City closer to adding a unique tourist attraction

City closer to adding a unique tourist attraction

Financing the remaining hurdle to bring the USS Charles Adams home

Another hurdle has been leaped.

Earlier this year The Resident reported that the success of bringing the guided missile destroyer USS Charles F. Adams to Jacksonville was dependent on jumping several hurdles, including financing, an exit strategy and the approval of City Council to relocate the proposed permanent berth from the Southbank to the Northbank.
An exit strategy was completed and approved in late 2012 to guarantee removal of the ship from Jacksonville at no cost to taxpayers if it did not live up to expectations.
On Aug. 13, 2013, City Council unanimously approved the proposed modification to City Ordinance 2010-675-E, which will allow the use of approximately three of the 23 total acres at the former Jacksonville Shipyards property for a long-term berth. This location is south of East Bay Street across from the Maxwell House Coffee plant.

Thus remains the single most critical hurdle: financing.
“We have approximately $1.5 million in guarantees toward a line of credit and are working on securing the remaining $3.4 million in funding to guarantee the ship repairs and berth preparations,” said Daniel Bean, president of the Jacksonville Historic Naval Ship Association (JHNSA).

The nonprofit group driving this effort was formed in 2008 and is made up of volunteers; Bean’s “day job” is executive partner with the law firm Holland & Knight. So far they’ve been able to raise over half a million dollars in cash, but need approximately $3.4 million to bring the revenue-generating tourist attraction back to Jacksonville, where she was home ported for 21 years.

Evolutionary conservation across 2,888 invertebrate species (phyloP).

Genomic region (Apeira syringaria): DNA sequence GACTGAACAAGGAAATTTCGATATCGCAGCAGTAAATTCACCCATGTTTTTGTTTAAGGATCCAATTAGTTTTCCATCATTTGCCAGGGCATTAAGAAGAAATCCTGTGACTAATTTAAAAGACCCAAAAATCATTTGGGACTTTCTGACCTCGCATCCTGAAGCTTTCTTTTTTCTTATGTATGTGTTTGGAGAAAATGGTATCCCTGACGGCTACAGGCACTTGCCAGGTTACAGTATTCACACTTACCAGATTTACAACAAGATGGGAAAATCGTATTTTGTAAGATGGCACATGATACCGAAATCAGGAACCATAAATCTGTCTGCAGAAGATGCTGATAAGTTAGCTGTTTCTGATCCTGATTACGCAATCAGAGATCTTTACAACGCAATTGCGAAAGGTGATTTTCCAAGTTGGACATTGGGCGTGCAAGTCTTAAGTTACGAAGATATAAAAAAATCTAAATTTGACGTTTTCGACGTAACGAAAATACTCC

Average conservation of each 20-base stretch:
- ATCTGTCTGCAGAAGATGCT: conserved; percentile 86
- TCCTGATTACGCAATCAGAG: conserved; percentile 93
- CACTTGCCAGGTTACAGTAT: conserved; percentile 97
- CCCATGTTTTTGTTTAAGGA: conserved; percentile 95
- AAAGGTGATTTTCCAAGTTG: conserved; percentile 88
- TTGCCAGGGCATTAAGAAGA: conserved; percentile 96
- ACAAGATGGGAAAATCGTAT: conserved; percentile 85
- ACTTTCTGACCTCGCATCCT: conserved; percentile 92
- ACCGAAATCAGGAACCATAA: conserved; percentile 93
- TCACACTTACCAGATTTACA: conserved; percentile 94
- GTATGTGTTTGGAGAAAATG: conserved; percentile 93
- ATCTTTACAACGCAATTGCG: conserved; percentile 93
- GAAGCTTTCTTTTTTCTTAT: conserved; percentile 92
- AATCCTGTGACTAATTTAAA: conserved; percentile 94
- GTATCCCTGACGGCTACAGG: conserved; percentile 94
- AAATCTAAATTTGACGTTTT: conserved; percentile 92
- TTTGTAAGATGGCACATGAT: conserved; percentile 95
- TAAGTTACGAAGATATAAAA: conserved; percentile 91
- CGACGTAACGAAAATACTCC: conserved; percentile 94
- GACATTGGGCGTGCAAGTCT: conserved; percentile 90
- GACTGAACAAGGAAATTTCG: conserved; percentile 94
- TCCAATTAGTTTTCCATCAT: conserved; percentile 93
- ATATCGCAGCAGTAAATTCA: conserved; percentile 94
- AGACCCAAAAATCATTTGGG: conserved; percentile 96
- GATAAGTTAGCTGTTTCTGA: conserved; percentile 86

“We’re hoping to find investors,” Bean stated. “I know it’s a lot to ask a company or an individual to make that initial investment, but I’m very confident that the return on the investment will be there.”

Bringing the USS Adams to Jacksonville will excite, inspire, educate and entertain the general public, and create a venue dedicated to the mission, memory and sailors of the Adams Class destroyers, according to the JHNSA mission statement.

“Jacksonville gets 25,000 visitors for military reunions every year. We think we can triple that number because the Adams is one of 23 ships in that class and each ship has a reunion group; there are over 300,000 Adams sailors and we’ll be able to draw a lot of those folks to Jacksonville,” he said.

Bean believes that the project could create 28 jobs and bring 150,000 visitors to the city each year. With an average expenditure of $26 per person, the economic impact would amount to close to $4 million. “We believe it will be self-sustaining and operate in the black in year two, making over $500,000, and then making over a million in years three and four.”
The dream was to have the USS Adams open to the public this past Veterans Day.

“Our target now is to have the ship here and open November 2014,” Bean said. “People needed to feel comfortable that the ship will be here and now we’re beyond that; they know it’s coming.”

The JHNSA looks forward to working with anyone who can help “Bring Home the USS Adams.” For more information on the project or make an online donation, visit
By Kate A. Hallock – Resident Community News

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